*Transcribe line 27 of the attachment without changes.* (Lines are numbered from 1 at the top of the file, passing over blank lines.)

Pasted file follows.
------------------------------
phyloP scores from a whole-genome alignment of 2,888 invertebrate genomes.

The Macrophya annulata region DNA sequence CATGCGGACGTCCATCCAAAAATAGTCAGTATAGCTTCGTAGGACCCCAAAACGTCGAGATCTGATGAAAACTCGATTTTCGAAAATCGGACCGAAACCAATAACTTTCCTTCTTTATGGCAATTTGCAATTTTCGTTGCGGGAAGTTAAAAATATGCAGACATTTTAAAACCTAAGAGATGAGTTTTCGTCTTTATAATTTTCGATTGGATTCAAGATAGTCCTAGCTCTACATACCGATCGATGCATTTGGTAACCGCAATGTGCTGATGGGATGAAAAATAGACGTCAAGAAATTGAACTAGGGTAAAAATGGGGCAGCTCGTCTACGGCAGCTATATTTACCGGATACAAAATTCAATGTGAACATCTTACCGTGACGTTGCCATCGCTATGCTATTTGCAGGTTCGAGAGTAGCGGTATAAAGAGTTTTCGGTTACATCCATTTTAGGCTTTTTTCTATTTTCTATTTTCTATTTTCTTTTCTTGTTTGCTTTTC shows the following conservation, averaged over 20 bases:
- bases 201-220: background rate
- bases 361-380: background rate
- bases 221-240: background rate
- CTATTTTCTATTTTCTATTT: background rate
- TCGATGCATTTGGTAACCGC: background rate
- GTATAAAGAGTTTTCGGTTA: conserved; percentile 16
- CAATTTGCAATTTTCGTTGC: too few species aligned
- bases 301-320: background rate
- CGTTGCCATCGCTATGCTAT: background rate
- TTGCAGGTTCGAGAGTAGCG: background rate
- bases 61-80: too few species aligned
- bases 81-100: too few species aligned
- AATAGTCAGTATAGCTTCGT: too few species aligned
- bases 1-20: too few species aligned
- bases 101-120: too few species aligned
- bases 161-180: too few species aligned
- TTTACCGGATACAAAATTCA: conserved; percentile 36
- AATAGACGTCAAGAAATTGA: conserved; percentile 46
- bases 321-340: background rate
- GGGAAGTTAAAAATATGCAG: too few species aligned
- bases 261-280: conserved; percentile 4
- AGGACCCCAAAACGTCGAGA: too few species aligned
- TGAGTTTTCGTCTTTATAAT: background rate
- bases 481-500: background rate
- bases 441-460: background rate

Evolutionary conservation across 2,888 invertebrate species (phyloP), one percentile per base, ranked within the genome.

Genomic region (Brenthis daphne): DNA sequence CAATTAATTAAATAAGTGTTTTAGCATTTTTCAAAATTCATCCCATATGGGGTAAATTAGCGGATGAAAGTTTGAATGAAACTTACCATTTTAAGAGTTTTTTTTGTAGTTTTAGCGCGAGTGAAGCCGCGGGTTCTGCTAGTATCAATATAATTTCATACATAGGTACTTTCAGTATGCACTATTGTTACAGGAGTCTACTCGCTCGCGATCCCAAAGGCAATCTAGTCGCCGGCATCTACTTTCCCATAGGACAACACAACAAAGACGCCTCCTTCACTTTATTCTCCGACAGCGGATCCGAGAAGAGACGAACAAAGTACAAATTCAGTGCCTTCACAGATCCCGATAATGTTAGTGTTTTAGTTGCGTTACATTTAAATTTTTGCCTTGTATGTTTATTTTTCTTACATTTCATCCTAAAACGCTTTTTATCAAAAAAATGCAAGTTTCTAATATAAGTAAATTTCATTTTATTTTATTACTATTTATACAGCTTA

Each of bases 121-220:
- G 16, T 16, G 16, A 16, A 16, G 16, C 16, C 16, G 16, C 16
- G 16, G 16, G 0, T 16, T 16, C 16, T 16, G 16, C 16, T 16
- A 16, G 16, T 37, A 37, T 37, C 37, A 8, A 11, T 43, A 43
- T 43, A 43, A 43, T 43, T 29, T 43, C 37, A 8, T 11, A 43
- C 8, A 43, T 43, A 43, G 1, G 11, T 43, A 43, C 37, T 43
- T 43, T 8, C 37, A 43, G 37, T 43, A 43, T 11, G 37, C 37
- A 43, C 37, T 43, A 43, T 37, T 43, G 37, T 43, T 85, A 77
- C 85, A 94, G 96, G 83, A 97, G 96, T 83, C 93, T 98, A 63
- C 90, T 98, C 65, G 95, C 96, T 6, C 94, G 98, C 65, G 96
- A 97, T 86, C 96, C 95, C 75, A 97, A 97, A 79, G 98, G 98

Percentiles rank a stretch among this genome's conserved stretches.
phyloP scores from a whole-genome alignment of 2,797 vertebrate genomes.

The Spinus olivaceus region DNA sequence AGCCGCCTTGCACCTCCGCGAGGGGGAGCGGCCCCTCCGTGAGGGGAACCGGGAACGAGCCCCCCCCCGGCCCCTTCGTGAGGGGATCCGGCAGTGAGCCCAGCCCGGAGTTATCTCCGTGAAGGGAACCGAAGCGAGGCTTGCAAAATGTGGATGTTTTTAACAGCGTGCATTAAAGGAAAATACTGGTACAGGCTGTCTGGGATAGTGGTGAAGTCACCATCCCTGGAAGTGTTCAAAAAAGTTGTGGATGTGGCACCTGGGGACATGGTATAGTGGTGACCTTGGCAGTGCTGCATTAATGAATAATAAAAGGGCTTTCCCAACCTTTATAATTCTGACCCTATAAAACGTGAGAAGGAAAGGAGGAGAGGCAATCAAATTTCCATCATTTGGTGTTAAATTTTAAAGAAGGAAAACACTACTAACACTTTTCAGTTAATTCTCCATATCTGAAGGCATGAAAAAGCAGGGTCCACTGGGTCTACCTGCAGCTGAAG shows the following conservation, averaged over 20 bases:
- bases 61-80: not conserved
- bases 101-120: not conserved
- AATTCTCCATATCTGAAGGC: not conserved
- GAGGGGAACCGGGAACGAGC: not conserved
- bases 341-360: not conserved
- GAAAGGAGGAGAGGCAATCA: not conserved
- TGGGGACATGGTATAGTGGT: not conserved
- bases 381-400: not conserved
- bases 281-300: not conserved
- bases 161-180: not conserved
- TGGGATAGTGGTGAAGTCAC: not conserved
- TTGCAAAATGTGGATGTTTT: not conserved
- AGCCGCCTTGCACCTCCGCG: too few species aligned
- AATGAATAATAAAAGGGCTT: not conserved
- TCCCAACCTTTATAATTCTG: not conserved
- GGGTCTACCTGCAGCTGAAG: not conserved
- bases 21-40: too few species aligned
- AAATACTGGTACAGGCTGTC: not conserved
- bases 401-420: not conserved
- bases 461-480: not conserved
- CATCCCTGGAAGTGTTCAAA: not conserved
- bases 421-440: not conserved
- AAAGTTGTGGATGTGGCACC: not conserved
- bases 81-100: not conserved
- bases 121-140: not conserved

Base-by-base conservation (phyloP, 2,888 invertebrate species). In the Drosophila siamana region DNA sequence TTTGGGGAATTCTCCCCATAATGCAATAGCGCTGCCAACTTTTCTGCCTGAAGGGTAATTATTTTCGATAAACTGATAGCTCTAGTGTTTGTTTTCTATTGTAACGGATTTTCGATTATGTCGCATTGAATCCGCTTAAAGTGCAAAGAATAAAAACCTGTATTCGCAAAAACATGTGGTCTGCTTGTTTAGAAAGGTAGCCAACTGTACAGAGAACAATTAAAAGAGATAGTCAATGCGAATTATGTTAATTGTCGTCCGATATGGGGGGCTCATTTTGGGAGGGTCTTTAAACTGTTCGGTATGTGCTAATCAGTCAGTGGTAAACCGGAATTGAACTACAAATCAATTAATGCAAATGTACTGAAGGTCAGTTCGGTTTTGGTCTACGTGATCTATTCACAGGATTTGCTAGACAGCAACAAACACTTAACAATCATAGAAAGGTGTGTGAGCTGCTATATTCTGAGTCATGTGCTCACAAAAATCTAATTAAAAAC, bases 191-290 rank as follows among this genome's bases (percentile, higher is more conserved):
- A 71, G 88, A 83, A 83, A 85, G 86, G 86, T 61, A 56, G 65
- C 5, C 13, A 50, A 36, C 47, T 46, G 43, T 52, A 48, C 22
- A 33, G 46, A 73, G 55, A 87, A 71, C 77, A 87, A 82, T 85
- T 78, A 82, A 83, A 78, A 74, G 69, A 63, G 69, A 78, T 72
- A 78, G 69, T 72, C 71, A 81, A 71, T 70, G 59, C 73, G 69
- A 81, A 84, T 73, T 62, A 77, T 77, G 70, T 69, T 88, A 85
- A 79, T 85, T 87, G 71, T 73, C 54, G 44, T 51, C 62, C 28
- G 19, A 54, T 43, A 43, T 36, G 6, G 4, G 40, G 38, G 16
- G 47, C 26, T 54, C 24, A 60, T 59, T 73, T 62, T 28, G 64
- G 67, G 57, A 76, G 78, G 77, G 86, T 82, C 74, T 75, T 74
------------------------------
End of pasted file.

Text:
- bases 441-460: background rate